Muslims in South-east Asia most moderate: Poll
They are also among the most religious Muslims in the world, according to survey
WASHINGTON - SOUTH-EAST Asia's Muslims are among the most religious and the most moderate in the world. And most of them would like to see the syariah as a source - but not the only source - of law in their countries.
These were among the findings of the most comprehensive survey ever of Muslims which showed that Islamic radicals formed a minority - 7 per cent - of the world's 1.3 billion Muslims.
The Gallup survey was conducted in 40 predominantly Muslim countries and covered 90 per cent of the world's Muslim population. It defined as radicals those Muslims who felt that the Sept 11, 2001 terrorist attacks on the United States were 'completely justified' and who had an 'unfavourable' or 'very unfavourable' opinion of the US.
The survey found that South-east Asia had a smaller percentage of radicals than the world average, with the figure at 2 per cent in Indonesia.
Gallup did not release the figures for the other South-east Asian nations, except to say that they were also in single digits. Muslims in Singapore were not surveyed.
Ms Dalia Mogahed, executive director of the Washington, DC-based Gallup Centre for Muslim Studies, said South-east Asian Muslims were moderate.
'South-east Asians, overall, do tend to be more moderate than the Middle Easterners in their views of the US, the Sept 11 attacks,' she told The Straits Times.
'Our survey found that there always was some support in any society for the Sept 11 attacks, but in South-east Asia we saw little support for the attacks.'
The survey also reflected a rise in religiosity seen across the globe. 'We find majorities all over the world saying religion is an important part of their daily lives, and South-east Asia is no exception,' said Ms Mogahed.
In Indonesia, 97 per cent of respondents said that religion formed an important part of their lives.
In Malaysia, Thailand and the Philippines, the figures were 84, 96 and 95 per cent respectively.
Among the South Asian nations, the Bangladeshis showed up as the most religious (99 per cent), followed by the Pakistanis (93 per cent) and the Indians (83 per cent).
Western Europe bucked the trend, with only one in three people there saying religion was important to them, Ms Mogahed said. In the US, 68 per cent said likewise.
The survey also showed that most Muslims wanted Islamic jurisprudence, or the syariah, to be used as a source of legislation in their societies - just like how a majority of Americans wish to see the Bible as a source of legislation.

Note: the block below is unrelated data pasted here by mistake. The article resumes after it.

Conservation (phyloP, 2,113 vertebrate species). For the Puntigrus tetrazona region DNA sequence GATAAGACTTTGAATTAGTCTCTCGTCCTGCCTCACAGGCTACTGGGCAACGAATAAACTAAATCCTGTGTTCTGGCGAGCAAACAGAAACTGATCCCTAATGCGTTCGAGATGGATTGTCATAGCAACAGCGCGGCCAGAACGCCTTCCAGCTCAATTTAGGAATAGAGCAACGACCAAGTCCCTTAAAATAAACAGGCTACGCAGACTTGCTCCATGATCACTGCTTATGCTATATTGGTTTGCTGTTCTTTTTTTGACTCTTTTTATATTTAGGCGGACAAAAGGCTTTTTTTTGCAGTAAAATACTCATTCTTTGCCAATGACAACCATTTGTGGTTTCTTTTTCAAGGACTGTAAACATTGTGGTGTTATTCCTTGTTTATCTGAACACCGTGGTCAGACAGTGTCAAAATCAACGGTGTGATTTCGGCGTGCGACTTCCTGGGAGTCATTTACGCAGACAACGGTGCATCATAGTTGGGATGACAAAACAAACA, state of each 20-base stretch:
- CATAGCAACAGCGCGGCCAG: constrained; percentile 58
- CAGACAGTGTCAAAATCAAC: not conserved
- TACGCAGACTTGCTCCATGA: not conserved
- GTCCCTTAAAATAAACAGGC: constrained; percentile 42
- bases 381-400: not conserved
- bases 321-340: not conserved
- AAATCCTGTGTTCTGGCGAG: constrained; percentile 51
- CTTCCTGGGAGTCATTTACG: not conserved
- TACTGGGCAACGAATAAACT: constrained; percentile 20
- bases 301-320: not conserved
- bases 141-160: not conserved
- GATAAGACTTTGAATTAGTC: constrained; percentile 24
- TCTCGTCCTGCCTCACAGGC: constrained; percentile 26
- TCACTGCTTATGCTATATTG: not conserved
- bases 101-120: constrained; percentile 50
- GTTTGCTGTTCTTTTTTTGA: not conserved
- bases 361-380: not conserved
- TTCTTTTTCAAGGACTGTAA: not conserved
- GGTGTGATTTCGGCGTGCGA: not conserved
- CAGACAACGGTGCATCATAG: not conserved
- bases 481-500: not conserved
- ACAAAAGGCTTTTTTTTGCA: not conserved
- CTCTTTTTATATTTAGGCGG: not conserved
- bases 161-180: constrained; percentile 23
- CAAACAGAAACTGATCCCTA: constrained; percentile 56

This was especially true in South-east Asia - though many did not want syariah to be the only source. Only a minority wanted it as the only source of legislation, while, at the same time, very few did not want it as a source at all.
In Indonesia, 52 per cent supported the syariah as a source of law - but not the only source - as did 30 per cent in Malaysia.
In contrast, more people in the two mainly Muslim South Asian nations - Pakistan (51 per cent) and Bangladesh (57 per cent) - supported adopting syariah as the only source of law in their country.
Support for syariah as the only source of law was also high in some Arab countries, like Egypt (66 per cent) and Jordan (54 per cent).
The survey, conducted over a six-year period beginning soon after the Sept 11 attacks, found that opinions of the US had worsened considerably among Muslims worldwide, partly because of the Iraq war.
Ms Mogahed, an American of Egyptian descent, said that she was surprised by how much Muslims in Asia were talking about Iraq.
'This was not a problem in their backyard and they don't share an ethnicity with the Iraqis. Yet they were very concerned,' she said of Muslims in Indonesia and Malaysia.
'It does show a global identity to some degree among Muslims.'
Ms Dalia, who has co-written a book Who Speaks For Islam interpreting the findings of the survey, said that the survey helped people understand the diversity, nuance and patterns in Muslim opinions.
'We are rooting our understanding in facts, rather than in expert opinion, assumptions or anecdotal evidence. It is meant to give those people, who have been essentially unheard, a voice,' she said.